Article creator image

BY Fairygodboss

How to Ask for a Reference

reference call

Photo credit: Creative Commons

TAGS:Job search, Career advice

“Can you please send me a couple references?”

Once you get to a certain stage of the interview process, you will inevitably get to this common question. Most of the time, job reference checks are pro forma and mean you’re in a pretty good place. Your prospective employer wouldn’t be asking you about getting a reference if you weren’t seriously in the running for the job.

Be prepared to get this question and approach it seriously in order to make sure that this last step in the job offer process doesn’t derail you when you’ve gotten so close to the prize and making the next step in your career. With any luck, the job searching process is nearly over.


What You Should Do: 


1. Ask to send reference names and phone numbers later.


The person asking you for references rarely expects that you will tell them right then and there who your references are and their contact details. You should simply say “Yes, I’ll send you an email with my references.” This way, you have time to actually tell the people who will be giving your references that they should expect to be contacted with a call or note from someone.

2. Ask your references for permission before giving names and contact details.

It’s not polite to assume your prospective employment reference will absolutely give you a reference. Even if you’re sure that someone will give you a reference, if you tell them about the job you’re applying for and why you’re interested, they will better be able to anticipate the kinds of questions and speak to your potential fit and skills more intelligently.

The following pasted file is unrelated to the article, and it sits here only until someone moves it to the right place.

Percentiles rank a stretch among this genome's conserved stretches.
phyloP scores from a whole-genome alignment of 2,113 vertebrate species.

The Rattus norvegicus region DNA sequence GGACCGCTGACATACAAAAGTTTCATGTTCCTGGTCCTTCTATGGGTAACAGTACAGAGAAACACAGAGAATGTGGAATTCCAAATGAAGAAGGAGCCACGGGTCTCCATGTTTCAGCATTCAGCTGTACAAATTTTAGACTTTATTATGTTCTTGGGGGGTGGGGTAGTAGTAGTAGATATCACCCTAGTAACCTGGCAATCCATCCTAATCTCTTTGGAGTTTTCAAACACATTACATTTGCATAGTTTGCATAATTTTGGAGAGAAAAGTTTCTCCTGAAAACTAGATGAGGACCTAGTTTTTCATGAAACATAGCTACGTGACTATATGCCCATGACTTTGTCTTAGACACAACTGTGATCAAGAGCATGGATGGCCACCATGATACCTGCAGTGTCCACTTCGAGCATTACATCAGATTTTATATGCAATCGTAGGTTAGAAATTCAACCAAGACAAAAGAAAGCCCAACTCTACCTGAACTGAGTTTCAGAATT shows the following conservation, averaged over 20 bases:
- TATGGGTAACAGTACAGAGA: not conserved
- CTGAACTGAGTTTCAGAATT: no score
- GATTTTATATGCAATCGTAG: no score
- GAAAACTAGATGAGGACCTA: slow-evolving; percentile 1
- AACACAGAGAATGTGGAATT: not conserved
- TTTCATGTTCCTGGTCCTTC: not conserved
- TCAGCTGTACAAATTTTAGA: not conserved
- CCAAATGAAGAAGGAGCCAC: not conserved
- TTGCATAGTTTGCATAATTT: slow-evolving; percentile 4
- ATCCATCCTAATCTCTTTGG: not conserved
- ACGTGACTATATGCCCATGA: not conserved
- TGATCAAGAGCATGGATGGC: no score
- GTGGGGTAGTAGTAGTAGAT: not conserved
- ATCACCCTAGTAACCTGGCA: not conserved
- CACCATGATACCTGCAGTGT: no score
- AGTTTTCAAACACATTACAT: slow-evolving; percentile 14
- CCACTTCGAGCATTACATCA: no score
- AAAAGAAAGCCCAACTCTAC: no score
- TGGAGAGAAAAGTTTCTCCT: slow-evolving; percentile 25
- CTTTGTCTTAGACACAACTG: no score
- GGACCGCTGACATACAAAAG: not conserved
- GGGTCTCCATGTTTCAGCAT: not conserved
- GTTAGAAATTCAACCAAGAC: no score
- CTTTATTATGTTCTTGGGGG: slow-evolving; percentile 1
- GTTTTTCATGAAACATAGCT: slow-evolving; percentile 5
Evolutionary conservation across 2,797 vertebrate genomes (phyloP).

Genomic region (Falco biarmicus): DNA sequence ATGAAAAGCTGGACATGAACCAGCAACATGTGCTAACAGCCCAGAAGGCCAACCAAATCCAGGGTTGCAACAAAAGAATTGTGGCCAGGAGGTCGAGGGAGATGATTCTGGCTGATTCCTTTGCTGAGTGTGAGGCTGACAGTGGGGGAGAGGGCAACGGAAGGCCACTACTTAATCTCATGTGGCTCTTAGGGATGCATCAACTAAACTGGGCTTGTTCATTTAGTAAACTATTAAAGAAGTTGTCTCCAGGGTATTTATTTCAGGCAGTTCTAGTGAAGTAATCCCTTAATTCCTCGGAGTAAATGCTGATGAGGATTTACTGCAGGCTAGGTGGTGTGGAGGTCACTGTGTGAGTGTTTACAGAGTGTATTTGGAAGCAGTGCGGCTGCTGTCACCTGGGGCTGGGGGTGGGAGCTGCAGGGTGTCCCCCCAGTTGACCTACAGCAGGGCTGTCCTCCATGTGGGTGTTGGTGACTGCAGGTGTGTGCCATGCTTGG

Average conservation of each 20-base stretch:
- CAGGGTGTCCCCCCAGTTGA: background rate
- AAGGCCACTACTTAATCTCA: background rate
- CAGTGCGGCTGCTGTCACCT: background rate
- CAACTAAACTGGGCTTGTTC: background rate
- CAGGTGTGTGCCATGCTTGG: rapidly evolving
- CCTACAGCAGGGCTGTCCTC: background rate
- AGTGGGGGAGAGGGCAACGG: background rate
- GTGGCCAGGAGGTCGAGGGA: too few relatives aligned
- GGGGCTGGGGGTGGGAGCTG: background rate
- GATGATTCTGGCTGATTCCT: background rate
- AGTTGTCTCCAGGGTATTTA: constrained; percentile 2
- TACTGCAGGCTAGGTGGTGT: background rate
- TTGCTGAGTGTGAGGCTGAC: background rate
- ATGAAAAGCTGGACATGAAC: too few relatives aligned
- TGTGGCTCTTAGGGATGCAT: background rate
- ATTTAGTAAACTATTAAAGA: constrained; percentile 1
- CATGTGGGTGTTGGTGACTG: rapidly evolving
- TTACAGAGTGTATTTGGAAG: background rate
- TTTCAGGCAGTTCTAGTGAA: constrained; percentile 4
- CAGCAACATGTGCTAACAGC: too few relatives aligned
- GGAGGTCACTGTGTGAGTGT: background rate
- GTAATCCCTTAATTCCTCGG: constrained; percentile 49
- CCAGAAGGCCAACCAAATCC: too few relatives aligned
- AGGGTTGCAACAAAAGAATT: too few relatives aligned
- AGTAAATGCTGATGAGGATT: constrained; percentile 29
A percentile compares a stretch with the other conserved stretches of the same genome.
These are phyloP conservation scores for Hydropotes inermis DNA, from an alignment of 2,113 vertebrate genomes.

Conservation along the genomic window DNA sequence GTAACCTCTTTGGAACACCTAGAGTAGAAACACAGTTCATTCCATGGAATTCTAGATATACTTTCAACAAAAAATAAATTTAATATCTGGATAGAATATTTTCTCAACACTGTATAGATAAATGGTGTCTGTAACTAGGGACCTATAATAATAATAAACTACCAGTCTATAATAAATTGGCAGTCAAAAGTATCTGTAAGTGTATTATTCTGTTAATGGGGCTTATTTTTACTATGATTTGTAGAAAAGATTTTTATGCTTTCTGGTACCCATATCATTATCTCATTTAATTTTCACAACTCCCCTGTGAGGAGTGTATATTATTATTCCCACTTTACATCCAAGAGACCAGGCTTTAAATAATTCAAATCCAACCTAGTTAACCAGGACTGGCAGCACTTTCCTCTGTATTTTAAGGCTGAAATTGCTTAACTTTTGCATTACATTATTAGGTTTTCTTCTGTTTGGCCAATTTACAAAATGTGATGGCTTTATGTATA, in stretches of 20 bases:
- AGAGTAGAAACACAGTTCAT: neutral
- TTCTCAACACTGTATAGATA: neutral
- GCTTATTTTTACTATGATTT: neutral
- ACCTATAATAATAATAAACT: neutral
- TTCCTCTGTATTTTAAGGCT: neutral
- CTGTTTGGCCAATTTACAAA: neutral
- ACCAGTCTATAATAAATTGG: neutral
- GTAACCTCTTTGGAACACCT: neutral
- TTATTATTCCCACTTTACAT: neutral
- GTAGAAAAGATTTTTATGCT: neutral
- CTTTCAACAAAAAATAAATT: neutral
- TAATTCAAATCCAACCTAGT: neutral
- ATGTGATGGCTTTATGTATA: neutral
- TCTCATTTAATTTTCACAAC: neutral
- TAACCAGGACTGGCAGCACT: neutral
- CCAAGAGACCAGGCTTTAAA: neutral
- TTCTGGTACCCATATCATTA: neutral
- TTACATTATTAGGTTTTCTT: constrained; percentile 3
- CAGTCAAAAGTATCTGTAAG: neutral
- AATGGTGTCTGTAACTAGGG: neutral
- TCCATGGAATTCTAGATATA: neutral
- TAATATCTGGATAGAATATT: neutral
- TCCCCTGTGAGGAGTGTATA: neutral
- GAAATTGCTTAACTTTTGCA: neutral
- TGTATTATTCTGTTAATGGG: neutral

3. Tell your reference what job and position you’re interested in and why you think you’re a good fit.

While you’re not interviewing with your reference, telling them a bit more about the position and role you’re seeking will help them frame what they know about you in a light most helpful to your desired role. You may even find that this helps your reference think a bit more about what he / she may want to say about you, which will probably ensure a smoother conversation when it happens.

4. Thank your reference for their time.

Regardless of whether you get the job or not, be sure to follow up and thank your reference for speaking to the person at the prospective employer. Being gracious will help ensure that you can use that reference again in the future and you may also be able to get a better sense of how the conversation went (and therefore your prospects of getting that job offer).


What You Shouldn’t Do:


1. Suggest references whom you’re not convinced will be positively inclined towards you.